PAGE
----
In general, the detailed tests performed were directed toward fuels doped with thiophene since it represents the most diicult type of sulfur compound to remove. To insure controlled conditions with respect to the sulfur level in the various fuels, sulfur compounds were mixed with a sulfur-free hydrocarbon to bring the total sulfur level to about 400 parts per million, this level being chosen since it is representative of the average sulfur level of JP-4 marketed by the various manufacturers.
The basic reactant-adsorbent of the present invention is finely divided nickel, including the high nickel content alloys. The most preferred form of the reactant-adsorbent comprises 50 percent nickel supported on kieselguhr, such as Girdler G-49B nickel catalyst. The reactant-adsorbent is usually ground to 1%6 mesh, as the best balance between the desired high surface area and low pressure drop factors considered.
Desulfurization was, in general, practiced at temperatures between about 500-900 F., and pressures were varied between about 40-250 p.s.i.a., the effects of varying temperature and pressure in a specific system being set forth in FIGS. 2 and 3, respectively.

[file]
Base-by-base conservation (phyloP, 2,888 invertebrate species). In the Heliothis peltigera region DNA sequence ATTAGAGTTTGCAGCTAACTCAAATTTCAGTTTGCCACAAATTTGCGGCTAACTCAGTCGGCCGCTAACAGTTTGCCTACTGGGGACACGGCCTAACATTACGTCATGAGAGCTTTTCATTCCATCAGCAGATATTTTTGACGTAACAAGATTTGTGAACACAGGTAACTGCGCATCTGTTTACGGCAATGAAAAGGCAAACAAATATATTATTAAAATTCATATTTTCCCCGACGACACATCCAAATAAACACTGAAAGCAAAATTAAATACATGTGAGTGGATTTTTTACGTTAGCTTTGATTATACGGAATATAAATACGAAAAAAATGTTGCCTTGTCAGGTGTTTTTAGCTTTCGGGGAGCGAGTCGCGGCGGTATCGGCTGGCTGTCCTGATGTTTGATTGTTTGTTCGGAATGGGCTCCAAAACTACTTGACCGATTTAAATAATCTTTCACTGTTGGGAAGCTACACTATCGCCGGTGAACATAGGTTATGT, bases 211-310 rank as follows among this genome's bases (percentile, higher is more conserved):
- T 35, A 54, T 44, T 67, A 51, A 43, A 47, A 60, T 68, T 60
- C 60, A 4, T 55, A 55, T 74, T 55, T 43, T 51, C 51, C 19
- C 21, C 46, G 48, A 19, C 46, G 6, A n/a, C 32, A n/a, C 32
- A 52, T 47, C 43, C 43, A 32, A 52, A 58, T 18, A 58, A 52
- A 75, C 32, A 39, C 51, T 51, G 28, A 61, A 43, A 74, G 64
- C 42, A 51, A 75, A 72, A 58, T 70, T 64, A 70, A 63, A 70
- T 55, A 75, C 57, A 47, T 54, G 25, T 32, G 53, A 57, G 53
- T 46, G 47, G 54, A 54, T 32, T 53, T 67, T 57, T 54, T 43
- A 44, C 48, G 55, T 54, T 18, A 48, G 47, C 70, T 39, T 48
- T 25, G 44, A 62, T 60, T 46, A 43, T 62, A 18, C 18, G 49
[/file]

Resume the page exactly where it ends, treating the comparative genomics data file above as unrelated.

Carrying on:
During the development process it was found that a small hydrogen addition to the reactant chamber, typically about 0.03 pound of hydrogen per pound of fuel, is advantageous. The experimental results clearly demonstrated that, although desulfurization could be accomplished without the addition of hydrogen to the fuelwater feed mixture, the breakthrough time for a given bed was 40 percent shorter without the hydrogen addition. Breakthrough was considered to have occurred when detectable sulfur in the fuel condensate was found, usually at about parts per million sulfur. The effect of a hydrogen addition on breakthrough time with varying quantities of hydrogen is illustrated graphically in FIG. 4.
As mentioned previously, the thiophenes are considered the most difficult organic sulfur compounds to remove in the fuel processing sequence. Tests with fuels containing 50-50 mixtures of diphenyl sulfide and benzothiophene indicated that the sulfide removal can be accomplished 5 or 7 times as readily as the thiophene removal when calculated in terms of sulfur retention in the reactant bed. It is thought that in the former case the sulfur is stripped from the organic molecule and retained at the bed as nickel sulfiide, while the thiophene molecule is adsorbed intact in the bed. The sulfur retention in a typical bed as a function of the thiophene fraction in the fuel is plotted in FIG. 5.
Exploratory tests were run with a variety of reactantadsorbents under a number of feed conditions. Tests run with fuel alone (no water or hydrogen feed) at 600 F. had to be terminated within ten minutes due to a plugged reactor resulting from coke formation in the bed.